How can something intangible be designed? Designing products or physical goods have been known for years to contribute to the brand’s recognition and ultimately sales of the product. The designed and aesthetically pleasing products will always win over the goods that lack in design. Designing product packaging is equally important. Packages that are designed to grab attention will sell more than those that are only meeting the functional or informational requirement.

“Form follows function” is a principle of design associated with late 19th-century architecture, and industrial design has been known in traditional graphic design. We are starting to apply the same principle when designing user interfaces and digital properties. When a person stands in front of an architectural structure or walks through the doorway, the architect carefully planned experiential impact. We need to apply the same principle in digital forms. It’s been known in the retail industry that stores are designed with a purpose in mind. Where the articles are placed, what is occupying the endcap and what color are the walls or decore. It creates an intangible feeling that helps visitors make decisions and navigate the establishment.

As Jakob Nielsen explains in his blog post titled The Difference Between Web Design and GUI Design – “…optimal user experience requires adjustments to the characteristics of each device.” We are currently challenged with a lack of standards on the Internet, and adjustments are not as easy to accomplish as in print design. “On the Web, the user fundamentally controls his or her navigation through the pages. Users can take paths that were never intended by the designer: for example, they can jump straight into the guts of a site from a search engine without ever going through the home page. Users also control their own bookmark menu and can use it to create a customized interface to a site.” Nielson says.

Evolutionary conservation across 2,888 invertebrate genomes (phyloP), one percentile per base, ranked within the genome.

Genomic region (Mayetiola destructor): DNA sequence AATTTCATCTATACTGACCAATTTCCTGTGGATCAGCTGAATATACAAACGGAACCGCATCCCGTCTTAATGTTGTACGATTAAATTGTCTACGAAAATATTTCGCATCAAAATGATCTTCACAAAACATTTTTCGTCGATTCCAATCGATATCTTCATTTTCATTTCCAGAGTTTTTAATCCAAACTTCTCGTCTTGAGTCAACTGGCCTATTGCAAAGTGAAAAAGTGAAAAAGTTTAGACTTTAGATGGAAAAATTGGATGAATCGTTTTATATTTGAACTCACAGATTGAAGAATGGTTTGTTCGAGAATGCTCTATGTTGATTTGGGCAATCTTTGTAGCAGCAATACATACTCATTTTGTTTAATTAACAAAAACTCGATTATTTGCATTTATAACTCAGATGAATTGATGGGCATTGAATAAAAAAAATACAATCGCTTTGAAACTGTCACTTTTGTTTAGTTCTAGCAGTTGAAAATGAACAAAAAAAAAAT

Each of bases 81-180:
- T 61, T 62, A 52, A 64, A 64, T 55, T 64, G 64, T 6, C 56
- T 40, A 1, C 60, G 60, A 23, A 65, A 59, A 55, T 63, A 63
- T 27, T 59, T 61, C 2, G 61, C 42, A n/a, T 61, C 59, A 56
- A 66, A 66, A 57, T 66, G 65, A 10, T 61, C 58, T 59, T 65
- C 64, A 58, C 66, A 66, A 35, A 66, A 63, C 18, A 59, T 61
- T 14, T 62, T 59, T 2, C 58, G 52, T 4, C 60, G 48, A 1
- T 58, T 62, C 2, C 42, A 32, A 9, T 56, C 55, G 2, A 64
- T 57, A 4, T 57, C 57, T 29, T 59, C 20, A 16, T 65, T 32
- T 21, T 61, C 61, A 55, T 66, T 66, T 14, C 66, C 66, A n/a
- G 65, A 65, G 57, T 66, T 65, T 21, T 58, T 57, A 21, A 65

We have limited assets that we can control; the lack of typefaces supported by the browser and its render is quite different from what we learned in traditional graphic design classes. Innovation in this area will, in the future, allow more flexibility that would ultimately serve the same function as in traditional publishing on paper. Designing user experiences that are planned and carefully organized to bring a visitor to do certain things or visit certain website web pages even when they are brought to the site through the linking or search engine can be accomplished by utilizing visual clues, colors, and graphics. Similarly, we are already using those clues in GUI design and are slowly becoming standardized for web usability.

Thus, we design experiences for digital environments. By using science and technology we determine action plans for usability roadmaps. These usability decisions allow us to craft user pathways and deliver on user experiences.